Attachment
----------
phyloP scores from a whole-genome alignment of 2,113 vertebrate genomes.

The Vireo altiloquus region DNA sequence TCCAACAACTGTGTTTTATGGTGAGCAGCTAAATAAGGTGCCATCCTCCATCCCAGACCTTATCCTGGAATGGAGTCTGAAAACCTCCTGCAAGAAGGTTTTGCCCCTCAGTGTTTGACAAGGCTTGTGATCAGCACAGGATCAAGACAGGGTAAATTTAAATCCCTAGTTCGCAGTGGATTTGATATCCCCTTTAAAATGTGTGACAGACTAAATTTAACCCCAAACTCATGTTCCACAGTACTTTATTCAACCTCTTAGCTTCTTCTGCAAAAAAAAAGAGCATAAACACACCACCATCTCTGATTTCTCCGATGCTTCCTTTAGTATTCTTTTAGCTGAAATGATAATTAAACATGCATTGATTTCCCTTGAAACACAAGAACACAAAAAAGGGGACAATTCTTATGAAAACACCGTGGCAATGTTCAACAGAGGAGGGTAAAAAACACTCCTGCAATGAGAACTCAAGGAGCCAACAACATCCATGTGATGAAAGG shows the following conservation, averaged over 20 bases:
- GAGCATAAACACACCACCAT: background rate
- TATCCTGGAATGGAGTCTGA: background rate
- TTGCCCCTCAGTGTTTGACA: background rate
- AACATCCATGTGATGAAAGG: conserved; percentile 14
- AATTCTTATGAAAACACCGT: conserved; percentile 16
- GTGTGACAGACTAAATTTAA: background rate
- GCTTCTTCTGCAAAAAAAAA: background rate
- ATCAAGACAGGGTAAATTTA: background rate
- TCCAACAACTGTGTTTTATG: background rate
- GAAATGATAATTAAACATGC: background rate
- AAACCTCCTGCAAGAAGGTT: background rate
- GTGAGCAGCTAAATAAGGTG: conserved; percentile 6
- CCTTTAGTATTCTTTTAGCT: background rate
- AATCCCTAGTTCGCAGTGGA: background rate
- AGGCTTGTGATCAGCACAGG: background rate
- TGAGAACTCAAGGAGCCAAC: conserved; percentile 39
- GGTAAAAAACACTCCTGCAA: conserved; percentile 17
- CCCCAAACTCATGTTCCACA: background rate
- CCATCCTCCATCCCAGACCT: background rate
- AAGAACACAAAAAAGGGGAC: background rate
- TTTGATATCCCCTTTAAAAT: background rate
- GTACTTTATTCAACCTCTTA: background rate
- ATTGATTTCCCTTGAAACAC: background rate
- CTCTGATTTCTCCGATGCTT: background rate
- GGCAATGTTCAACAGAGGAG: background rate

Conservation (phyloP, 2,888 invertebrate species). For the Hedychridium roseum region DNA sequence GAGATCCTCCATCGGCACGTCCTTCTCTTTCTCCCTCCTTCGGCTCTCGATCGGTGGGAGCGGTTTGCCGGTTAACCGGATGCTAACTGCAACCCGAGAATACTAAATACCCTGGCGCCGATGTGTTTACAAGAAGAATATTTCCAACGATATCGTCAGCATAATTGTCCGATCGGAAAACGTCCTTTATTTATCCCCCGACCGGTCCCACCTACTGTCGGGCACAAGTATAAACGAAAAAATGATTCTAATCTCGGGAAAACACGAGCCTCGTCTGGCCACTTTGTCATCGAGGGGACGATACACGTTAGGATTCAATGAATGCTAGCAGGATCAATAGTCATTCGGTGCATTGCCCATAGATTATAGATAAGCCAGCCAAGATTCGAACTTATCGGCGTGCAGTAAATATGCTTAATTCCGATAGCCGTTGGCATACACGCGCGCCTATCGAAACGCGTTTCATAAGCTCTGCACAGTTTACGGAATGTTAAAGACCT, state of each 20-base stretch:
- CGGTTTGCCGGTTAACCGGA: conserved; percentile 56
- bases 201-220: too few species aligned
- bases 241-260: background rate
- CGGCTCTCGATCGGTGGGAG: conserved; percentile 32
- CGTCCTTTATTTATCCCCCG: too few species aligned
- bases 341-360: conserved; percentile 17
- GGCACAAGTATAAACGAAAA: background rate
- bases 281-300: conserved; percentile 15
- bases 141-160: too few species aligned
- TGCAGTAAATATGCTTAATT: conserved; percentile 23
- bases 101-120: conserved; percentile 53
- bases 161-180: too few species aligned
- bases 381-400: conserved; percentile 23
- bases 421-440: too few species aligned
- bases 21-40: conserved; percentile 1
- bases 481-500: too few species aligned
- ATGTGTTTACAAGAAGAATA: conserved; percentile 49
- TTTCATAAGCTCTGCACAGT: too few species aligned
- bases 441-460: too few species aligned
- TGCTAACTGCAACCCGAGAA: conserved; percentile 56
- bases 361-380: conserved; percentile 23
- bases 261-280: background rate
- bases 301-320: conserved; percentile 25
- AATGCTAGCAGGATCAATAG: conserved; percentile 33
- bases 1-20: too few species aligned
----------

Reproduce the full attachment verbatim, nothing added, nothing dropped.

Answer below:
phyloP scores from a whole-genome alignment of 2,113 vertebrate genomes.

The Vireo altiloquus region DNA sequence TCCAACAACTGTGTTTTATGGTGAGCAGCTAAATAAGGTGCCATCCTCCATCCCAGACCTTATCCTGGAATGGAGTCTGAAAACCTCCTGCAAGAAGGTTTTGCCCCTCAGTGTTTGACAAGGCTTGTGATCAGCACAGGATCAAGACAGGGTAAATTTAAATCCCTAGTTCGCAGTGGATTTGATATCCCCTTTAAAATGTGTGACAGACTAAATTTAACCCCAAACTCATGTTCCACAGTACTTTATTCAACCTCTTAGCTTCTTCTGCAAAAAAAAAGAGCATAAACACACCACCATCTCTGATTTCTCCGATGCTTCCTTTAGTATTCTTTTAGCTGAAATGATAATTAAACATGCATTGATTTCCCTTGAAACACAAGAACACAAAAAAGGGGACAATTCTTATGAAAACACCGTGGCAATGTTCAACAGAGGAGGGTAAAAAACACTCCTGCAATGAGAACTCAAGGAGCCAACAACATCCATGTGATGAAAGG shows the following conservation, averaged over 20 bases:
- GAGCATAAACACACCACCAT: background rate
- TATCCTGGAATGGAGTCTGA: background rate
- TTGCCCCTCAGTGTTTGACA: background rate
- AACATCCATGTGATGAAAGG: conserved; percentile 14
- AATTCTTATGAAAACACCGT: conserved; percentile 16
- GTGTGACAGACTAAATTTAA: background rate
- GCTTCTTCTGCAAAAAAAAA: background rate
- ATCAAGACAGGGTAAATTTA: background rate
- TCCAACAACTGTGTTTTATG: background rate
- GAAATGATAATTAAACATGC: background rate
- AAACCTCCTGCAAGAAGGTT: background rate
- GTGAGCAGCTAAATAAGGTG: conserved; percentile 6
- CCTTTAGTATTCTTTTAGCT: background rate
- AATCCCTAGTTCGCAGTGGA: background rate
- AGGCTTGTGATCAGCACAGG: background rate
- TGAGAACTCAAGGAGCCAAC: conserved; percentile 39
- GGTAAAAAACACTCCTGCAA: conserved; percentile 17
- CCCCAAACTCATGTTCCACA: background rate
- CCATCCTCCATCCCAGACCT: background rate
- AAGAACACAAAAAAGGGGAC: background rate
- TTTGATATCCCCTTTAAAAT: background rate
- GTACTTTATTCAACCTCTTA: background rate
- ATTGATTTCCCTTGAAACAC: background rate
- CTCTGATTTCTCCGATGCTT: background rate
- GGCAATGTTCAACAGAGGAG: background rate

Conservation (phyloP, 2,888 invertebrate species). For the Hedychridium roseum region DNA sequence GAGATCCTCCATCGGCACGTCCTTCTCTTTCTCCCTCCTTCGGCTCTCGATCGGTGGGAGCGGTTTGCCGGTTAACCGGATGCTAACTGCAACCCGAGAATACTAAATACCCTGGCGCCGATGTGTTTACAAGAAGAATATTTCCAACGATATCGTCAGCATAATTGTCCGATCGGAAAACGTCCTTTATTTATCCCCCGACCGGTCCCACCTACTGTCGGGCACAAGTATAAACGAAAAAATGATTCTAATCTCGGGAAAACACGAGCCTCGTCTGGCCACTTTGTCATCGAGGGGACGATACACGTTAGGATTCAATGAATGCTAGCAGGATCAATAGTCATTCGGTGCATTGCCCATAGATTATAGATAAGCCAGCCAAGATTCGAACTTATCGGCGTGCAGTAAATATGCTTAATTCCGATAGCCGTTGGCATACACGCGCGCCTATCGAAACGCGTTTCATAAGCTCTGCACAGTTTACGGAATGTTAAAGACCT, state of each 20-base stretch:
- CGGTTTGCCGGTTAACCGGA: conserved; percentile 56
- bases 201-220: too few species aligned
- bases 241-260: background rate
- CGGCTCTCGATCGGTGGGAG: conserved; percentile 32
- CGTCCTTTATTTATCCCCCG: too few species aligned
- bases 341-360: conserved; percentile 17
- GGCACAAGTATAAACGAAAA: background rate
- bases 281-300: conserved; percentile 15
- bases 141-160: too few species aligned
- TGCAGTAAATATGCTTAATT: conserved; percentile 23
- bases 101-120: conserved; percentile 53
- bases 161-180: too few species aligned
- bases 381-400: conserved; percentile 23
- bases 421-440: too few species aligned
- bases 21-40: conserved; percentile 1
- bases 481-500: too few species aligned
- ATGTGTTTACAAGAAGAATA: conserved; percentile 49
- TTTCATAAGCTCTGCACAGT: too few species aligned
- bases 441-460: too few species aligned
- TGCTAACTGCAACCCGAGAA: conserved; percentile 56
- bases 361-380: conserved; percentile 23
- bases 261-280: background rate
- bases 301-320: conserved; percentile 25
- AATGCTAGCAGGATCAATAG: conserved; percentile 33
- bases 1-20: too few species aligned